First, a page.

invitation to debate; he did not respond to interview requests for this
Banjoko believes KRS-One turned down a public debate because he has too
much to lose. "It's not a beef; it's a philosophical challenge," he
A study in contrasts
Banjoko calls himself "Urkel in a kufi" one moment, then quotes from
and the Quran the next. He gave himself the moniker Bishop of Hip-Hop,
however, in honor of his favorite chess piece, not because he thinks he's
some sort of high priest.
He has the gracefully lanky build of a basketball player but the round-
framed glasses of a geek. His goofy grin and easy wit are disarming,
especially when he launches into bragging about his martial arts skills;
then the smile disappears and the married father of two begins to explain
his devotion to Islam. He combines a disdain for hip-hop's current
materialism with the nostalgia of an ex-rapper. In his new collection, he
describes his introduction to the culture as a B-boy: "I chose that 'cuz
you didn't have to have money to be a B-boy. You just needed heart,
discipline and the courage to go out there and show the world what you
The book offers concrete suggestions on how hip-hop fans can forge a
political movement from the culture, instead of just telling young people
to go out and vote. Banjoko also tackles misogyny and interviews respected
musicians like Q-Tip and Rakaa from Dilated Peoples. It's a far cry from
the hip-hop "journalism" on BET and MTV.
"Most hip-hop journalists are groupies with pens," he said recently over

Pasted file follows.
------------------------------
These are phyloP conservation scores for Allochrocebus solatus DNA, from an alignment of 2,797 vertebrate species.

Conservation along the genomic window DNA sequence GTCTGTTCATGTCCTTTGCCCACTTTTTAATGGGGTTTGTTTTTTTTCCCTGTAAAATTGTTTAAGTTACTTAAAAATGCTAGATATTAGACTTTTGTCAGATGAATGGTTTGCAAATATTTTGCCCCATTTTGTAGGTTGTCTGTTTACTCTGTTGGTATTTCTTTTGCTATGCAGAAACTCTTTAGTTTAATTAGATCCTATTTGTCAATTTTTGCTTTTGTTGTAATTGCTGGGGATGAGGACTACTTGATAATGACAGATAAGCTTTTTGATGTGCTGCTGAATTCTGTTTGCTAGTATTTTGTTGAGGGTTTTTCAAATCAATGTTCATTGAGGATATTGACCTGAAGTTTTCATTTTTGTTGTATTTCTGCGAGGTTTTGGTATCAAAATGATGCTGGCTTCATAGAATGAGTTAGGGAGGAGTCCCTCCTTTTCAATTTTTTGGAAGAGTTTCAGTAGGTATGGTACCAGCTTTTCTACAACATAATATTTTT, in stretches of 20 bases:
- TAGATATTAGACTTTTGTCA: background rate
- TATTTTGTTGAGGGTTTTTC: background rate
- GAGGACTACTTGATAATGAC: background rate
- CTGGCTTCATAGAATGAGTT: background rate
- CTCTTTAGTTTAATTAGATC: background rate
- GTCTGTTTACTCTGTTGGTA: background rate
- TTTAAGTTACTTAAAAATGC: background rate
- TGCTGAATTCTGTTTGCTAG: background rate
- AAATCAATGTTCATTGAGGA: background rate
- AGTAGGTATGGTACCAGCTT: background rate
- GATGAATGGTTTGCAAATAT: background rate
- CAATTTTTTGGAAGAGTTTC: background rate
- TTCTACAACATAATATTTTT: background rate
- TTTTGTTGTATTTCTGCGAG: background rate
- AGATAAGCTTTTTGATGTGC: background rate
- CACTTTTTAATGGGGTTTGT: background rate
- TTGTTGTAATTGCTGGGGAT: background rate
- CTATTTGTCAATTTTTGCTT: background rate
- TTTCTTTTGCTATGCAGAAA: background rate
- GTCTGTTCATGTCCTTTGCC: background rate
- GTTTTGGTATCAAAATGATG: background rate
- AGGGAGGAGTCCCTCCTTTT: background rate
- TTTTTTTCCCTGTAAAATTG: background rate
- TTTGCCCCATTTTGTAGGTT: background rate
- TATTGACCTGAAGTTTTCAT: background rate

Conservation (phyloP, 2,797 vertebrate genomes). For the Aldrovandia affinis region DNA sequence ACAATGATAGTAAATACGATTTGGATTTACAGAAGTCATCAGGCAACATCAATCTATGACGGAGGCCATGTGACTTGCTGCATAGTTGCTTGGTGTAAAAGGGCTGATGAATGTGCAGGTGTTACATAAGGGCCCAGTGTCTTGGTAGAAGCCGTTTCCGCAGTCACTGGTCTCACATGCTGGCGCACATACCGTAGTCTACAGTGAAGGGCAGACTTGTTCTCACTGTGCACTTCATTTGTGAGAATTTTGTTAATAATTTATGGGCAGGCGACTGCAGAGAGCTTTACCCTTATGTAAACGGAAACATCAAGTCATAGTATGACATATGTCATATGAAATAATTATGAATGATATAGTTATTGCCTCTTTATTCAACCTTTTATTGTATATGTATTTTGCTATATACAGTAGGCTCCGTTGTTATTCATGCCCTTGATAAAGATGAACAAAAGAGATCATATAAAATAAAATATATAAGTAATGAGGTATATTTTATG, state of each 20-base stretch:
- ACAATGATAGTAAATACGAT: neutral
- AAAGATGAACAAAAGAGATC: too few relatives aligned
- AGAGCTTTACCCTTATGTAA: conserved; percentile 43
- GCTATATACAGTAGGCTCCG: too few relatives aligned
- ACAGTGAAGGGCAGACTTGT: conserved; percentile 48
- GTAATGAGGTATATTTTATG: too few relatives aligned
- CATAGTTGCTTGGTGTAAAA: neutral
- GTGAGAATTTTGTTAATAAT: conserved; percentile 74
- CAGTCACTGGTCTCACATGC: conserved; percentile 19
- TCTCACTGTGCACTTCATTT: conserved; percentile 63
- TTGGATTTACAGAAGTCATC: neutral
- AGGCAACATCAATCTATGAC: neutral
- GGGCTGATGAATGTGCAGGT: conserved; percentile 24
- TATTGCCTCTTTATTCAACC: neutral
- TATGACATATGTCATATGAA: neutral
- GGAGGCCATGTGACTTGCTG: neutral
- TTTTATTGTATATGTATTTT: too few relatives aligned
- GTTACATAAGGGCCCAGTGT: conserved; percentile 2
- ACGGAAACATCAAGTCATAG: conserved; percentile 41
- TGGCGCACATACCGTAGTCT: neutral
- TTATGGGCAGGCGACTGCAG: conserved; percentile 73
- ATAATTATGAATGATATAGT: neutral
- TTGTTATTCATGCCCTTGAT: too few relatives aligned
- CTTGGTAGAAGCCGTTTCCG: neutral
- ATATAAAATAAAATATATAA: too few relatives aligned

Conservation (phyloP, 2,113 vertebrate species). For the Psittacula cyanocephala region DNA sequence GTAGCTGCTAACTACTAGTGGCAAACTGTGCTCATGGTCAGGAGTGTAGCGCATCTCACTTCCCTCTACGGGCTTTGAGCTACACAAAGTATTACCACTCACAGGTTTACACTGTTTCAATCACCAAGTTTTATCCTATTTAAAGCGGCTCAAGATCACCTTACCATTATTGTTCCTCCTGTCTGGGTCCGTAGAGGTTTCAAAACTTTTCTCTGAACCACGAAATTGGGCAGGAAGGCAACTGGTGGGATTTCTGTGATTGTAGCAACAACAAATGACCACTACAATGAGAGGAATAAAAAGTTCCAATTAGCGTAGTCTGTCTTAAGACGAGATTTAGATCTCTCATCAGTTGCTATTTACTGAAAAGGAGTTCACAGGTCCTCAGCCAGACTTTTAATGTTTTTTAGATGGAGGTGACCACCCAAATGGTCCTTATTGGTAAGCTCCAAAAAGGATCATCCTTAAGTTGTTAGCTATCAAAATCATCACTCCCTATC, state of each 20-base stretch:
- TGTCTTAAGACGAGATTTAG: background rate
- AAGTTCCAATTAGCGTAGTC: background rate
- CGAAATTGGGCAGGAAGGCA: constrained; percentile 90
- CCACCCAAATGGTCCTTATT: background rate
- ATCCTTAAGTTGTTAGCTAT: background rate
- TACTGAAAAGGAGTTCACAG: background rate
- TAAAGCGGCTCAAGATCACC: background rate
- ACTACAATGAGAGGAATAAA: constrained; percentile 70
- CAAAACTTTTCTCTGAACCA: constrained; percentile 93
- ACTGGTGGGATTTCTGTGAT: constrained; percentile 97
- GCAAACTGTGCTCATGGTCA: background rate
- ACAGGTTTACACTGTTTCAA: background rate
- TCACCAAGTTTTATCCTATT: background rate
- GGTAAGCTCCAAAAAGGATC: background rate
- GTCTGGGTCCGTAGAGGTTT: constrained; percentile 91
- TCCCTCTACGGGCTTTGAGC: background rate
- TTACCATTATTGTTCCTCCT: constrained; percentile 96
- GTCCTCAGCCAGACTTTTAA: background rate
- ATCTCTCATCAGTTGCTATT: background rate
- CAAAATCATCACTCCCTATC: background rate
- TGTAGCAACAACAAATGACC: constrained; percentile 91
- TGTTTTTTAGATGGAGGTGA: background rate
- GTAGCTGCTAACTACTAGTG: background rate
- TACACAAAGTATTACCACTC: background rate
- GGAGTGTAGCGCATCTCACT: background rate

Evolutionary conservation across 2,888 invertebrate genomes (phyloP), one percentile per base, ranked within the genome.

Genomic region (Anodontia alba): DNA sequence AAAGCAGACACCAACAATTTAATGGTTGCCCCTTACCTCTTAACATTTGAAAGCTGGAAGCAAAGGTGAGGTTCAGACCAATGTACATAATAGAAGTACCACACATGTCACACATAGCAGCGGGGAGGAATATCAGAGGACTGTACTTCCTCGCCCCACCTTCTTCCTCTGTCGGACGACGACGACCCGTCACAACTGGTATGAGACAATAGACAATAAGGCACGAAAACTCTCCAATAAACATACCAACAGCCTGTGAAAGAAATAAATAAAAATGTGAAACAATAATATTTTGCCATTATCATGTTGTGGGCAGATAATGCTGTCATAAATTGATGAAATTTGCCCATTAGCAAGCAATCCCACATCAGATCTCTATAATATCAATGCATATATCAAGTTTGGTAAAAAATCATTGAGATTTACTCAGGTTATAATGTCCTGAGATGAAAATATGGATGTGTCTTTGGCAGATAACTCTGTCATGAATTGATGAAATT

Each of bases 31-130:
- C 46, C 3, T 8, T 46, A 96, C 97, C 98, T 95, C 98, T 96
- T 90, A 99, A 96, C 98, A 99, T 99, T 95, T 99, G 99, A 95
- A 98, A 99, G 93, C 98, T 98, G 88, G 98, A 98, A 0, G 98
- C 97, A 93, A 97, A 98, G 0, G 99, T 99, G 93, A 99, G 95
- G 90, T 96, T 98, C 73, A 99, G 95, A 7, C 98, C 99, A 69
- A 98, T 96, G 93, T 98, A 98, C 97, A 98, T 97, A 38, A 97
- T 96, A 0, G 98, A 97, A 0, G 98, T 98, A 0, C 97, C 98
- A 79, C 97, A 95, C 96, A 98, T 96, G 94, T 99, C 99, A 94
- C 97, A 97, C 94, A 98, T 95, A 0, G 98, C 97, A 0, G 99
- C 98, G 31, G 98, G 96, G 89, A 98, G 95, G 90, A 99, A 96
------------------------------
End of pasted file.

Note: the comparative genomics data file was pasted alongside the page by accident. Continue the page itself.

lunch at a Thai restaurant in the Haight. "I don't need to be backstage
popping corks; I just need 10 minutes so I can ask these 10 questions. I
don't think hip-hop journalists take themselves or hip-hop that
There are times when Banjoko seems to take himself too seriously, and
there are some missteps in the book -- nothing an editor couldn't have
fixed. But the book also includes enlightening essays that combine Eastern
wisdom with Western analysis; a good mixture of scholarship and street
"I know there are things in the book and things about me that are still
not very refined," Banjoko offers as explanation. "But I'm trying to be
dangerously human. I acknowledge that this is all I got. There are a lot
of people trying to run hip-hop, and it's too vast and too nebulous to be
run by anybody or any one personality, so I offer suggestions. Because I
allow myself to be flawed in front of other people, they don't feel so
bad, freaking out about hiding their own flaws."
Banjoko is not ashamed to write or talk about his imperfections. In high
school he was a slacker, rebellious and lazy. He liked to binge-drink on
weekends, dropped out of school and became "a couch-surfer" for a while.
All who wander aren't lost, though. After meeting former Black Panther
Kiilu Nyasha and starting to work on the Commentator, a Panther newspaper,
Banjoko earned his GED. Rappers Ice Cube and X-Clan were announcing the
end of rap's political era, Sistah Souljah was on "Donahue" and Rodney
King was beaten in Los Angeles. Banjoko said his soul was aflame. He